18. Carter JL, O’Riordan SE, Eaglestone GL, et al. Chronic kidney disease prevalence in a UK residential care home population. Nephrol Dial Transplant. 2008;23:1257–1264. [PubMed]
19. O’Hare AM, Choi AI, Bertenthal D, et al. Age affects outcomes in chronic kidney disease. J Am Soc Nephrol. 2007;18:2758–2765. [PubMed]
20. Johnson ES, Thorp ML, Yang X, et al. Predicting renal replacement therapy and mortality in CKD. Am J Kidney Dis. 2007;50:559–565. [PubMed]
21. Cockcroft DW, Gault MH. Prediction of creatinine clearance from serum creatinine. Nephron. 1976;16:31–41. [PubMed]
22. Levey AS, Bosch JP, Lewis JB, et al. Modification of Diet Renal Disease Study Group A more accurate method to estimate glomerular filtration rate from serum creatinine: a new prediction equation. Ann Intern Med. 1999;130:461–470. [PubMed]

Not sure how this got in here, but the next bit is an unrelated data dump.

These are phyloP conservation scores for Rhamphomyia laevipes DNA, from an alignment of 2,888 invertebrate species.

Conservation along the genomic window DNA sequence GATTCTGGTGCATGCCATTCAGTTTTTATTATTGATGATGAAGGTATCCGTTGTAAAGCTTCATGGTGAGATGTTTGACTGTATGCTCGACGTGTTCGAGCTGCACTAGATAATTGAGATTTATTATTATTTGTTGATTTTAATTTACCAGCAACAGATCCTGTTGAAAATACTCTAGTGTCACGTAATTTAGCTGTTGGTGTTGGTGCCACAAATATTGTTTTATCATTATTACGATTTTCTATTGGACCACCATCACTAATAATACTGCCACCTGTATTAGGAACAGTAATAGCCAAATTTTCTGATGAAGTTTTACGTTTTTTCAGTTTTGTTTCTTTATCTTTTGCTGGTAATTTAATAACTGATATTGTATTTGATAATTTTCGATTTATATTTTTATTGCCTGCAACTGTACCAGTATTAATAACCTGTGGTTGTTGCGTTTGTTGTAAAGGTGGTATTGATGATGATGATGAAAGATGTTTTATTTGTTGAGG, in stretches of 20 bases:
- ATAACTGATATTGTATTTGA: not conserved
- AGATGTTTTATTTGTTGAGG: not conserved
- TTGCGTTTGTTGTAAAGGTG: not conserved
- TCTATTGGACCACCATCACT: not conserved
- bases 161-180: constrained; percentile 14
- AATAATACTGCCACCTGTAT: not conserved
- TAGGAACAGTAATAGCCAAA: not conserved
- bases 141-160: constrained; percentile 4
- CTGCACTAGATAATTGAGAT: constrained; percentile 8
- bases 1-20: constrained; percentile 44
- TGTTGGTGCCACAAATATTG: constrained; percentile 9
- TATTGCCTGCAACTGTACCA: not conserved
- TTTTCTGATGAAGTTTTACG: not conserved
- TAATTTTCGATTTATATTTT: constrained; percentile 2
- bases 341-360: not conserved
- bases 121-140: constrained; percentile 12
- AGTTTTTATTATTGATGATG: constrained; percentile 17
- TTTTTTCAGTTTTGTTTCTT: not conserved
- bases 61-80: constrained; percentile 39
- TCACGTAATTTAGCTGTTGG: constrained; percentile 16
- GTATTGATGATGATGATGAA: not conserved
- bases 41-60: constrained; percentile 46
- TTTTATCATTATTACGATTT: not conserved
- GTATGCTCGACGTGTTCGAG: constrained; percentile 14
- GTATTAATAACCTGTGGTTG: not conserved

23. Levey AS, Greene T, Kusek JW, et al. A simplified equation to predict glomerular filtration rate from serum creatinine [Abstract] J Am Soc Nephrol. 2000;11:155A.
24. Levey AS. Measurement of renal function in chronic renal disease. Kidney Int. 1990;38:167–184. [PubMed]
25. Coresh J, Astor BC, McQuillan G, et al. Calibration and random variation of the serum creatinine assay as critical elements of using equations to estimate glomerular filtration rate. Am J Kidney Dis. 2002;39:920–929. [PubMed]
26. Ferrucci L, Bandinelli S, Benvenuti E, et al. Subsystems contributing to the decline in ability to walk: bridging the gap between epidemiology and geriatric practice in the InCHIANTI study. J Am Geriatr Soc. 2000;48:1618–1625. [PubMed]
27. Marsh AP, Miller ME, Saikin AM, et al. Lower extremity strength and power are associated with 400-meter walk time in older adults: The InCHIANTI study. J Gerontol A Biol Sci Med Sci. 2006;61:1186–1193. [PMC free article] [PubMed]